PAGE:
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Since the early 1990s, many variants of the tPSA assay have been introduced to increase the sensitivity of screening programs (cancer detection) while maintaining specificity (elimination of unnecessary biopsies). Again, these guidelines recommend ways that individuals and their physicians can use these new techniques rationally for early detection of prostate cancer. These guidelines are not designed to provide an argument for using population screening programs for prostate cancer, but are meant to provide a vehicle for practicing early detection efforts in an evidence-based, systematic fashion in patients who choose to participate in these programs. Whether to treat a patient on diagnosis is beyond the scope of these guidelines (see NCCN Clinical Practice Guidelines in Oncology: Prostate Cancer [in this issue; to view the most recent version of these guidelines, visit the NCCN Web site at]). These guidelines incorporate many new validated findings in addition to the DRE and tPSA test, including percent fPSA, PSAV, cPSA, biopsy pathology, and TRUS-guided biopsy techniques. The panel will re-examine the clinical efficacy of these new modalities annually, and the guidelines will be modified accordingly. In addition, future iterations of these guidelines may incorporate new serum markers currently undergoing clinical investigation. The goal of the NCCN and this guideline panel in updating these algorithms is to help men and clinicians choose a program for early detection of prostate cancer and make decisions about the need for prostate biopsy. Any clinician who uses these guidelines is expected to exercise independent medical judgment in the context of the individual clinical circumstances to determine each patient's need for prostate biopsy. These guidelines will continue to evolve as the field of prostate cancer advances. © Journal of the National Comprehensive Cancer Network.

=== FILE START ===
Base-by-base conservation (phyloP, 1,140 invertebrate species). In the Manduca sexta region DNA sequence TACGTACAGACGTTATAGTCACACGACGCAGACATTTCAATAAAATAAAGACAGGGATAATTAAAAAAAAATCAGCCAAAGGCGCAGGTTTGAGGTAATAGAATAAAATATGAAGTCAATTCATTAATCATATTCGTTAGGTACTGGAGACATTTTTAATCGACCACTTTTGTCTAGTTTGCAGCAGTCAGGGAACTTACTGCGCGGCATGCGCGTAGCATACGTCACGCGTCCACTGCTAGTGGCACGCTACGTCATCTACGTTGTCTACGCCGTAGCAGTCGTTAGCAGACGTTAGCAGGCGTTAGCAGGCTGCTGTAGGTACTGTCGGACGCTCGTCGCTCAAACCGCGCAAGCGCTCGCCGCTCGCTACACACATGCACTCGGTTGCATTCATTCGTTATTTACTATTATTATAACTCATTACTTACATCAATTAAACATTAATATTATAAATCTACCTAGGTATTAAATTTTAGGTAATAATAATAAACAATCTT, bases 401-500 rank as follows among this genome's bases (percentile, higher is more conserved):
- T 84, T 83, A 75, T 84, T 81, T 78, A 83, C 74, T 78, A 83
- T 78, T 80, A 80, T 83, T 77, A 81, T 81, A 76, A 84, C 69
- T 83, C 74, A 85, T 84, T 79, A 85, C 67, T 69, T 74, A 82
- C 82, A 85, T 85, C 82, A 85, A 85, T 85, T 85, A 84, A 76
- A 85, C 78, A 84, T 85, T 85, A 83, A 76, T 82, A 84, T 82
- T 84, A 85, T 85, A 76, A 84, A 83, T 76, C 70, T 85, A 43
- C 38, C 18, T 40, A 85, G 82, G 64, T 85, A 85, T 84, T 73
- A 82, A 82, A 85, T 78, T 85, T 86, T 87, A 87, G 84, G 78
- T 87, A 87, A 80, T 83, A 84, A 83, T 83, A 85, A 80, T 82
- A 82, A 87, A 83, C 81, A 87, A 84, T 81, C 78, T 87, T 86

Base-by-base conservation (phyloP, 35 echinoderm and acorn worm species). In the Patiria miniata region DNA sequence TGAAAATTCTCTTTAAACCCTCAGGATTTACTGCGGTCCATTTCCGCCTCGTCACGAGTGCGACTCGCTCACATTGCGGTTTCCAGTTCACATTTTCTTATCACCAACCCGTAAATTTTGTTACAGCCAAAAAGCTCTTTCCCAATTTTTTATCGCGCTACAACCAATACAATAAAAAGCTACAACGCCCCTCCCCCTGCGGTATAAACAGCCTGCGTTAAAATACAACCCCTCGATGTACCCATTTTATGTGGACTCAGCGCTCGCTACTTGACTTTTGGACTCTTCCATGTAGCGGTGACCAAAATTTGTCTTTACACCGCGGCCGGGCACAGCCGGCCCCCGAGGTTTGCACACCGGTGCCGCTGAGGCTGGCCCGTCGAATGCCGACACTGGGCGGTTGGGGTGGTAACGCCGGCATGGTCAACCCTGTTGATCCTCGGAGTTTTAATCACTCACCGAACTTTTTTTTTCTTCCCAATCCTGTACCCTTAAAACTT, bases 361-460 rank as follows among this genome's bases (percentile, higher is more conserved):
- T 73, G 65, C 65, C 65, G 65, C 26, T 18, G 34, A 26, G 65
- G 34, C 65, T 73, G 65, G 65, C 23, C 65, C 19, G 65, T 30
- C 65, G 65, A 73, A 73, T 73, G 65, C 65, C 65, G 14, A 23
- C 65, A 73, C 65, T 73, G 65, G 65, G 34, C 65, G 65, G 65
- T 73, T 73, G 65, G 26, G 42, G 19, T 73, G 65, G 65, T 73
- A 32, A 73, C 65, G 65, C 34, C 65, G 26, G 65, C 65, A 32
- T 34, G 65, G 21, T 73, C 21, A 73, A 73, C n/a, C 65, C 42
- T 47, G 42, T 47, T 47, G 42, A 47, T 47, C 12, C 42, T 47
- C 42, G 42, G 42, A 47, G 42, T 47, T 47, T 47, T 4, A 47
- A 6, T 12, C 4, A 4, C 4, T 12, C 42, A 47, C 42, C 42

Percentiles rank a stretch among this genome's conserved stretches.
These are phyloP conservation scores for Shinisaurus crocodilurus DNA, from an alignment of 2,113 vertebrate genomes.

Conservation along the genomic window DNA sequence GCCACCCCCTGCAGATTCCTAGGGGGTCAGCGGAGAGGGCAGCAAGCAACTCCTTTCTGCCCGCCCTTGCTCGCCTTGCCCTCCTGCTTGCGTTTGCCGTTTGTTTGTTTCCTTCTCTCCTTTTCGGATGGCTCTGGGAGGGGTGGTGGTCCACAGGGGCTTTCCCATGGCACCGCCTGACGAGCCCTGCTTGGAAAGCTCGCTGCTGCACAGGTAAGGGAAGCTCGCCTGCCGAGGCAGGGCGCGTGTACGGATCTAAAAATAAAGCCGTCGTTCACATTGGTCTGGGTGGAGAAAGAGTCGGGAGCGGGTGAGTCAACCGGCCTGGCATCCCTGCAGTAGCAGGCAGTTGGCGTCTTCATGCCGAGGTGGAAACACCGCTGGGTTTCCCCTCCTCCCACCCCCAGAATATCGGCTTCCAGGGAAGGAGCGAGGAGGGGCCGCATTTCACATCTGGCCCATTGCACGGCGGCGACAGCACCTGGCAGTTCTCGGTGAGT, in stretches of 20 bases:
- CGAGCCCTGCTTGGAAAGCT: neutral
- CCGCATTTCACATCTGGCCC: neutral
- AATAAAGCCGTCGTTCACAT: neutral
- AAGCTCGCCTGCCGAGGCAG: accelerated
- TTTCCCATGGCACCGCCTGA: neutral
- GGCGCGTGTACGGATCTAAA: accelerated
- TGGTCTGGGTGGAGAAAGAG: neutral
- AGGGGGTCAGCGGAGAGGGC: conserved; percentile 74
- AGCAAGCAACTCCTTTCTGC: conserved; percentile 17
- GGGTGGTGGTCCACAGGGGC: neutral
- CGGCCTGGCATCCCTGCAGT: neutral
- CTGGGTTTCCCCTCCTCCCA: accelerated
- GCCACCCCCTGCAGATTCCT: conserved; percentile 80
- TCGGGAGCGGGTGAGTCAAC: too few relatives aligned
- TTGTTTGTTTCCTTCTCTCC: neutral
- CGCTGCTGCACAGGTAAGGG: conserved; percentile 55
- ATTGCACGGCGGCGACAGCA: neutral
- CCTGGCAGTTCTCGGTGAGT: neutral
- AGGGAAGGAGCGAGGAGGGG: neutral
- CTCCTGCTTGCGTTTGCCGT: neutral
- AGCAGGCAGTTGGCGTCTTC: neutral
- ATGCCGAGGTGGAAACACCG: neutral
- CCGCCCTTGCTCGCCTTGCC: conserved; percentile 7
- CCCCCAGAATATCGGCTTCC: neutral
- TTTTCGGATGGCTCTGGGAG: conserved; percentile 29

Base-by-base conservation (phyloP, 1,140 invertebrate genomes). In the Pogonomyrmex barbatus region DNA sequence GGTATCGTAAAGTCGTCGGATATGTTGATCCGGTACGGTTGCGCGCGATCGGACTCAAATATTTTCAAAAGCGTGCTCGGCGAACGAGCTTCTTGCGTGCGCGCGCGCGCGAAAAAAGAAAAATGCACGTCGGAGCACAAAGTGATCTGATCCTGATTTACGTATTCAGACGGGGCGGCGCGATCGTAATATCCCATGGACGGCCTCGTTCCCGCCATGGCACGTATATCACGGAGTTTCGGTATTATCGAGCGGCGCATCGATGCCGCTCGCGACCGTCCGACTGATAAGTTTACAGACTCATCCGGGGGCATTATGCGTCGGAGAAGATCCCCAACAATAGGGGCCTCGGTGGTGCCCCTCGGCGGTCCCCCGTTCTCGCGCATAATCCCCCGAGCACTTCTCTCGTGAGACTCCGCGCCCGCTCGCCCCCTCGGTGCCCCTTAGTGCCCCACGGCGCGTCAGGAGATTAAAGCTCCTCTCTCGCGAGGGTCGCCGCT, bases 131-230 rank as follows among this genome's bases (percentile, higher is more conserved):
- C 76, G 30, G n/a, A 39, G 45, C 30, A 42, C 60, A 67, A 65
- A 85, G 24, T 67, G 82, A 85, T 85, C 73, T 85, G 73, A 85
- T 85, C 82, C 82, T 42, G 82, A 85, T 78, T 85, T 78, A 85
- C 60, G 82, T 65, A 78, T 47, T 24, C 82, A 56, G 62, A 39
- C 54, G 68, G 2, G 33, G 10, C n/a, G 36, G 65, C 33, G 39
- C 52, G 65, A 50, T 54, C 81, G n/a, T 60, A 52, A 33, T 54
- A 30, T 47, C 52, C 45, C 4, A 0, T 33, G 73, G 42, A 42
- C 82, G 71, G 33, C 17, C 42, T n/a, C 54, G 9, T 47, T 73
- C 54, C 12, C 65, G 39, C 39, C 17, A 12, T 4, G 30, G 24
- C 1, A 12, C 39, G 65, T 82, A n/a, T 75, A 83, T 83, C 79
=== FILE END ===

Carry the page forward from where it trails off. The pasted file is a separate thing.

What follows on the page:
Original publication




Journal article


JNCCN Journal of the National Comprehensive Cancer Network

Publication Date





240 - 262